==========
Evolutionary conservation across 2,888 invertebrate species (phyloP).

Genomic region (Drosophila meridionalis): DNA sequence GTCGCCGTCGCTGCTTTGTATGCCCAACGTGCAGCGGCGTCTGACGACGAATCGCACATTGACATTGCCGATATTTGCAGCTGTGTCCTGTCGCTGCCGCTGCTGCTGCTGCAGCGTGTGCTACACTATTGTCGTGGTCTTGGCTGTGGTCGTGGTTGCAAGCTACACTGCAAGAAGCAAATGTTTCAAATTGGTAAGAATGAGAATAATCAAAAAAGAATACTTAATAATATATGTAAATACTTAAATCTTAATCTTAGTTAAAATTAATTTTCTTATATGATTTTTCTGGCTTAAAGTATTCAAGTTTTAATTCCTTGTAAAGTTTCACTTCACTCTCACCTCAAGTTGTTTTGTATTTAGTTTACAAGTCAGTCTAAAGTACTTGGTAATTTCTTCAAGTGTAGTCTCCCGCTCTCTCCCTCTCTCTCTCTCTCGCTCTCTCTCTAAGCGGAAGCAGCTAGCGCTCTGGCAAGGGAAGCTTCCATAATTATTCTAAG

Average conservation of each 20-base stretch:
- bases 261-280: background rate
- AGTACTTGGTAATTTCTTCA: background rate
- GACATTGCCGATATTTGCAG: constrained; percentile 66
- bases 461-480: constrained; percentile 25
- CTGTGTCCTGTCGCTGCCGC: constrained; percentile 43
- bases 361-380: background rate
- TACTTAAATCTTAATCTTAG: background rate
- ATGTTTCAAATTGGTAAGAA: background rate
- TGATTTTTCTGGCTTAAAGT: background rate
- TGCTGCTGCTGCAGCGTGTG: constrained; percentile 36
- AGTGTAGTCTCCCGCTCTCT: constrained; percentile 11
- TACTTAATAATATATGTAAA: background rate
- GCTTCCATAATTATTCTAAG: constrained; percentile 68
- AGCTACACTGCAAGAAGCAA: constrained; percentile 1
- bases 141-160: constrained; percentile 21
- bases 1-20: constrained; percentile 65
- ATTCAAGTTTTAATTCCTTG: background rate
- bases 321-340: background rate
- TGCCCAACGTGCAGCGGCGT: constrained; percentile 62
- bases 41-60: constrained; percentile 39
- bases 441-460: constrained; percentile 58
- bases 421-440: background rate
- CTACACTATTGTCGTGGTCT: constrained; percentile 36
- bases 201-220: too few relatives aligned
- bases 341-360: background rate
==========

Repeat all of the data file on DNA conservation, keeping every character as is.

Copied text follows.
Evolutionary conservation across 2,888 invertebrate species (phyloP).

Genomic region (Drosophila meridionalis): DNA sequence GTCGCCGTCGCTGCTTTGTATGCCCAACGTGCAGCGGCGTCTGACGACGAATCGCACATTGACATTGCCGATATTTGCAGCTGTGTCCTGTCGCTGCCGCTGCTGCTGCTGCAGCGTGTGCTACACTATTGTCGTGGTCTTGGCTGTGGTCGTGGTTGCAAGCTACACTGCAAGAAGCAAATGTTTCAAATTGGTAAGAATGAGAATAATCAAAAAAGAATACTTAATAATATATGTAAATACTTAAATCTTAATCTTAGTTAAAATTAATTTTCTTATATGATTTTTCTGGCTTAAAGTATTCAAGTTTTAATTCCTTGTAAAGTTTCACTTCACTCTCACCTCAAGTTGTTTTGTATTTAGTTTACAAGTCAGTCTAAAGTACTTGGTAATTTCTTCAAGTGTAGTCTCCCGCTCTCTCCCTCTCTCTCTCTCTCGCTCTCTCTCTAAGCGGAAGCAGCTAGCGCTCTGGCAAGGGAAGCTTCCATAATTATTCTAAG

Average conservation of each 20-base stretch:
- bases 261-280: background rate
- AGTACTTGGTAATTTCTTCA: background rate
- GACATTGCCGATATTTGCAG: constrained; percentile 66
- bases 461-480: constrained; percentile 25
- CTGTGTCCTGTCGCTGCCGC: constrained; percentile 43
- bases 361-380: background rate
- TACTTAAATCTTAATCTTAG: background rate
- ATGTTTCAAATTGGTAAGAA: background rate
- TGATTTTTCTGGCTTAAAGT: background rate
- TGCTGCTGCTGCAGCGTGTG: constrained; percentile 36
- AGTGTAGTCTCCCGCTCTCT: constrained; percentile 11
- TACTTAATAATATATGTAAA: background rate
- GCTTCCATAATTATTCTAAG: constrained; percentile 68
- AGCTACACTGCAAGAAGCAA: constrained; percentile 1
- bases 141-160: constrained; percentile 21
- bases 1-20: constrained; percentile 65
- ATTCAAGTTTTAATTCCTTG: background rate
- bases 321-340: background rate
- TGCCCAACGTGCAGCGGCGT: constrained; percentile 62
- bases 41-60: constrained; percentile 39
- bases 441-460: constrained; percentile 58
- bases 421-440: background rate
- CTACACTATTGTCGTGGTCT: constrained; percentile 36
- bases 201-220: too few relatives aligned
- bases 341-360: background rate